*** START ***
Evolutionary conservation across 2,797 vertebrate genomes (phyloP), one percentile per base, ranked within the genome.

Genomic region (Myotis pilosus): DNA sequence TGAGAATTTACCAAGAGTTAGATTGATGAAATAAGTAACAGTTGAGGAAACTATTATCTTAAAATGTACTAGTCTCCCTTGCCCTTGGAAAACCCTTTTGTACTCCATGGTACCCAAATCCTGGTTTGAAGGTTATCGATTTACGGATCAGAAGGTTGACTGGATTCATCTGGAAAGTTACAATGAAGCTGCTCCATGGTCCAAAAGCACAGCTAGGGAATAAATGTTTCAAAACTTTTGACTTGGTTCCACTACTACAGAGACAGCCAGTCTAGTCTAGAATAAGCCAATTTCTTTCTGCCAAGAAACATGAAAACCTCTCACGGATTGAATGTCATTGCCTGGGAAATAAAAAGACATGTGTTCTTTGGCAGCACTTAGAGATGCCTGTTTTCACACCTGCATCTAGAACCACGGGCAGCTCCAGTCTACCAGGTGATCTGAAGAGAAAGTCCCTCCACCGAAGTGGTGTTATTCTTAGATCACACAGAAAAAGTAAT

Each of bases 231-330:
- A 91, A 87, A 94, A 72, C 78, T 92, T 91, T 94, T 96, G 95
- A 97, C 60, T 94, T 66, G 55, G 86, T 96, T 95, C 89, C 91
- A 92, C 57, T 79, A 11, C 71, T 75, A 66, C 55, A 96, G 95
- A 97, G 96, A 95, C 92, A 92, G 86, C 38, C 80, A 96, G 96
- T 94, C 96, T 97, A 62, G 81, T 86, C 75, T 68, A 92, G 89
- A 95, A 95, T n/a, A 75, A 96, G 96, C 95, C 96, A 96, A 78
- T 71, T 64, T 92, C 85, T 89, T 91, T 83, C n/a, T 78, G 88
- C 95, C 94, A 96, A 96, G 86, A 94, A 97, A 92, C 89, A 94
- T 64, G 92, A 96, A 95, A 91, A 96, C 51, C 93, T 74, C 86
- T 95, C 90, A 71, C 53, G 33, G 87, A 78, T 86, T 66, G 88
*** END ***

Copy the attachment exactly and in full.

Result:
Evolutionary conservation across 2,797 vertebrate genomes (phyloP), one percentile per base, ranked within the genome.

Genomic region (Myotis pilosus): DNA sequence TGAGAATTTACCAAGAGTTAGATTGATGAAATAAGTAACAGTTGAGGAAACTATTATCTTAAAATGTACTAGTCTCCCTTGCCCTTGGAAAACCCTTTTGTACTCCATGGTACCCAAATCCTGGTTTGAAGGTTATCGATTTACGGATCAGAAGGTTGACTGGATTCATCTGGAAAGTTACAATGAAGCTGCTCCATGGTCCAAAAGCACAGCTAGGGAATAAATGTTTCAAAACTTTTGACTTGGTTCCACTACTACAGAGACAGCCAGTCTAGTCTAGAATAAGCCAATTTCTTTCTGCCAAGAAACATGAAAACCTCTCACGGATTGAATGTCATTGCCTGGGAAATAAAAAGACATGTGTTCTTTGGCAGCACTTAGAGATGCCTGTTTTCACACCTGCATCTAGAACCACGGGCAGCTCCAGTCTACCAGGTGATCTGAAGAGAAAGTCCCTCCACCGAAGTGGTGTTATTCTTAGATCACACAGAAAAAGTAAT

Each of bases 231-330:
- A 91, A 87, A 94, A 72, C 78, T 92, T 91, T 94, T 96, G 95
- A 97, C 60, T 94, T 66, G 55, G 86, T 96, T 95, C 89, C 91
- A 92, C 57, T 79, A 11, C 71, T 75, A 66, C 55, A 96, G 95
- A 97, G 96, A 95, C 92, A 92, G 86, C 38, C 80, A 96, G 96
- T 94, C 96, T 97, A 62, G 81, T 86, C 75, T 68, A 92, G 89
- A 95, A 95, T n/a, A 75, A 96, G 96, C 95, C 96, A 96, A 78
- T 71, T 64, T 92, C 85, T 89, T 91, T 83, C n/a, T 78, G 88
- C 95, C 94, A 96, A 96, G 86, A 94, A 97, A 92, C 89, A 94
- T 64, G 92, A 96, A 95, A 91, A 96, C 51, C 93, T 74, C 86
- T 95, C 90, A 71, C 53, G 33, G 87, A 78, T 86, T 66, G 88